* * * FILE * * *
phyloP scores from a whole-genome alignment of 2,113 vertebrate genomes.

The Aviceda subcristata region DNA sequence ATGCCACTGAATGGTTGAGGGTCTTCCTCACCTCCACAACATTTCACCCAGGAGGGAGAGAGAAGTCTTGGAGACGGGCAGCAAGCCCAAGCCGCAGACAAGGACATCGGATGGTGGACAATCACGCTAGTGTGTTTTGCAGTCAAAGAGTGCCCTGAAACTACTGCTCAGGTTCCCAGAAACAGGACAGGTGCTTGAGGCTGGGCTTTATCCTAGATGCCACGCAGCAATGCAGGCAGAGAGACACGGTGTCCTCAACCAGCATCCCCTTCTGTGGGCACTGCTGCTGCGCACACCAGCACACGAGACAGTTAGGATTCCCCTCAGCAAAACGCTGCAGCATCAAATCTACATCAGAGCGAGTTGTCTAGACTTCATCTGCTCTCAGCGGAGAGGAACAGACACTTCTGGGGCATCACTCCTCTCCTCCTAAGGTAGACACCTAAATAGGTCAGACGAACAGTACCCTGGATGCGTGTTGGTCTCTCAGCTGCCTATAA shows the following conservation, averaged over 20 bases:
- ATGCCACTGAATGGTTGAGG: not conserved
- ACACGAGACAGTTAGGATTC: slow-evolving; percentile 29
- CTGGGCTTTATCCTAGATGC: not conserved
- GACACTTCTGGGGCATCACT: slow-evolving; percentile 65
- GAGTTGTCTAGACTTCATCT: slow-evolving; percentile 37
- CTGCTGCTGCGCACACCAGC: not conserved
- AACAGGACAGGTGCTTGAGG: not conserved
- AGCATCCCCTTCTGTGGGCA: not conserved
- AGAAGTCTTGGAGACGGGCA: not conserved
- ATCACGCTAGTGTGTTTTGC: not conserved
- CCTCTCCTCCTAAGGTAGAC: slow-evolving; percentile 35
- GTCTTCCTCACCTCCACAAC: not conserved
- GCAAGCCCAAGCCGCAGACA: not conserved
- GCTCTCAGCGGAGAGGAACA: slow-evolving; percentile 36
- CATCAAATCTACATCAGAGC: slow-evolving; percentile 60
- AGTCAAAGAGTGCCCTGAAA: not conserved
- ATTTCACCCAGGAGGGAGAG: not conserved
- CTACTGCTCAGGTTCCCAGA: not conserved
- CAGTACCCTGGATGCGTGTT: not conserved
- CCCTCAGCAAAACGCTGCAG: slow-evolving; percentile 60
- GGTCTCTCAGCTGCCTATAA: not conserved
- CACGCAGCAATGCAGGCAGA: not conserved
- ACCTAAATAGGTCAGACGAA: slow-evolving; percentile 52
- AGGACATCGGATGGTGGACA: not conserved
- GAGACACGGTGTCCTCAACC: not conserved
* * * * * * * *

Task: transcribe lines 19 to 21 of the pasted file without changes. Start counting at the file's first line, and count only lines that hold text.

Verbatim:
- ATTTCACCCAGGAGGGAGAG: not conserved
- CTACTGCTCAGGTTCCCAGA: not conserved
- CAGTACCCTGGATGCGTGTT: not conserved